House panels vote to hold Garland in contempt 



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Two House committees on Thursday advanced measures to hold Attorney General Merrick Garland in contempt of Congress in an effort to censure him for failing to turn over audio recordings of the president.

A last-minute move from President Biden to claim executive privilege over audio recordings from his interview with special counsel Robert Hur did not dissuade the GOP from proceeding, even as Garland said those asserting the privilege “cannot be prosecuted for criminal contempt of Congress.”

The House Judiciary Committee passed the measure in an 18-15 party line vote, while the House Oversight Committee did the same in a 24-20 vote hours later. The panel bumped their hearing to 8 p.m. so that its members could travel to New York to be by former President Trump’s side during his hush money trial.

Republicans already have the transcript of Hur’s conversation with Biden, but they argue the audio recordings will be more revealing, suggesting pauses could speak to Hur’s commentary about the president’s cognitive functions or show a hesitancy to ask questions.

To Democrats, the only rationale for seeking the tapes is so the GOP can use them in campaign commercials, arguing they are misusing power purely for political gain.

“Transcripts do not capture demeanor evidence,” Rep. Dan Bishop (R-N.C.) said at the top of the Judiciary hearing.

“Transcripts are often imperfect, especially to convey the timing of question and answer and disfluencies of a witness, or hesitations, among other things. All of that is demeanor evidence.”

The passage of the contempt resolution leaves it heading to the full House floor for consideration.

However, the move is largely symbolic, as it acts as a referral to the Justice Department, which must weigh whether charges are fitting.

That looked unlikely well before Biden asserted executive privilege over the audio files, as DOJ had already declined to share them, arguing the panels have no need for law enforcement files that are unrelated to their investigation.

Rep. Adam Schiff (D-Calif.) nodded to those Republicans at the New York trial in commenting on the decision to hold Garland in contempt.

“Republicans on this committee have moved from being the criminal defense firm for the president to being essentially an adjunct of the president’s media advertising firm,” he said.

“We’re holding the Attorney General of the United States in contempt. And for what? Because he won’t give video material for a campaign commercial to this committee on behalf of a president who is a criminal defendant in a hush money payment to a porn star case in New York, the first of many criminal trials that he will face.”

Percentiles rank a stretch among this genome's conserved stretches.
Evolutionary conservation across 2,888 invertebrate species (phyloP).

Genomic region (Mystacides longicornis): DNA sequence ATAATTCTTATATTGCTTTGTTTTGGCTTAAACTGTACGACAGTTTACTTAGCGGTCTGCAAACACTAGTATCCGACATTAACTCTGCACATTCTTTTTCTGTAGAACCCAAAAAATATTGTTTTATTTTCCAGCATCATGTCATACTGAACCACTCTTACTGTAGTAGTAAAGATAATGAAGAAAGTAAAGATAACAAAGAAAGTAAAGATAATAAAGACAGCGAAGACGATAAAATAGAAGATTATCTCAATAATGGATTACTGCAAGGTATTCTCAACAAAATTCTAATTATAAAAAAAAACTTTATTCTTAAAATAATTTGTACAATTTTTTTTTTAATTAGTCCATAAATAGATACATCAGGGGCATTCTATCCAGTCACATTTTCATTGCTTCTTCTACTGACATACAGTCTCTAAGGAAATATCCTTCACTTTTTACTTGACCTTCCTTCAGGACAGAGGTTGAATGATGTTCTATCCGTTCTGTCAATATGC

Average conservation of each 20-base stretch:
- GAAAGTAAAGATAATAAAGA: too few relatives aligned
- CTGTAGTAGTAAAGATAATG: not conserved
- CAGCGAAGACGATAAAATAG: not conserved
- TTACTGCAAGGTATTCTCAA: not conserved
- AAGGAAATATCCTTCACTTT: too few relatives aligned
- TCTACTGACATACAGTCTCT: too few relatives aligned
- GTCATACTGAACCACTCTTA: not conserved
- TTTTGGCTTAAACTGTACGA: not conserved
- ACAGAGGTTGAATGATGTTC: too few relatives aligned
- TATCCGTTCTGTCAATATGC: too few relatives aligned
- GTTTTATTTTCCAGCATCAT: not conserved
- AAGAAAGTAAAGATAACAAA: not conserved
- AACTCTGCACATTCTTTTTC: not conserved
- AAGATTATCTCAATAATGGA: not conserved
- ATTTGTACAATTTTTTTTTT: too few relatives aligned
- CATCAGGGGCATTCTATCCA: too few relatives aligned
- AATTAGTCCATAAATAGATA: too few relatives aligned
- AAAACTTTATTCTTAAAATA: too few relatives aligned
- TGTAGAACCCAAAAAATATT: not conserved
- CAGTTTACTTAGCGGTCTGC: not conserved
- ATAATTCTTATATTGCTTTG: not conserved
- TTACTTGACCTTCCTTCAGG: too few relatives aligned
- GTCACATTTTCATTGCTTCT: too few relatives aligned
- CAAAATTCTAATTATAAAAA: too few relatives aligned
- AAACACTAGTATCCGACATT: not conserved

In the background of the effort to gain access to the tapes was Republicans’ assertion that they could be useful for their impeachment investigation and back up their allegations of influence peddling. They’ve argued in prior letters that Biden may have taken classified documents to aid in the writing of his memoir while suggesting the audio files could include evidence that he took actions to benefit his family.

Hur noted classified information was not referenced in Biden’s book and that personal entries from Biden’s diaries, which also referenced classified information and events, formed the basis for the memoir.

It’s also clear from the transcripts the discussion did not include items of relevance to the impeachment probe.

Nonetheless, GOP members asserted Biden could have kept the documents for personal gain.

“President Biden had strong motivations to do so and to ignore the rules for properly handling the classified information in his notebooks — in fact he had $8 million reasons to ignore the rules,” Judiciary Chair Jim Jordan (R-Ohio) said, referencing the sum of Biden’s book advance.

But Ranking Member Jerry Nadler (D-N.Y.) shot back at that assertion.

“There’s just no ‘there’ there. So, what do our Republican friends do when an investigation turns up short? Simply put, they engage in fantasy,” he said.

“The Chairman wants to make it seem like he uncovered some wrongdoing by the Attorney General. In reality, the Attorney General and DOJ have been fully responsive to this Committee in every way that might be material to their long-dead impeachment inquiry.”

The parties also lobbed insults back and forth over which of their leaders struggles with mental acuity.

While Republicans plucked phrases from Hur’s report critical of Biden’s memory, Democrats noted Trump has repeatedly fallen asleep in his own trial. They also played clips of Trump making a string of errors, like referring to the country of Argentina as if it were a person and another clip praising the fictional serial killer Hannibal Lector.

But they also volleyed over their colleagues’ trip to New York.

Rep. Eric Swalwell (D-Calif.) quipped that he was glad some of his GOP colleagues still made it to the hearing.

“I know that the Oversight Committee canceled a hearing that was supposed to happen right now on this matter so that they could be at the president’s trial. I know some members will miss this vote, because they want to be at the president’s trial,” he said.

“And I don’t think that anything could animate the phrase ‘do-nothing Congress’ more than missing votes and canceling hearings to go up and be a spectator at your cult leader’s trial.”

At least 10 GOP lawmakers attended the trial, many of them members of the House Freedom Caucus.

Rep. Matt Gaetz (R-Fla.) who missed the Judiciary vote to attend the trial, tweeting a photo of himself afterward in the background behind Trump, echoing his call to the far-right Proud Boys in pledging to “stand back and stand by.”

This story was initially published earlier Thursday.



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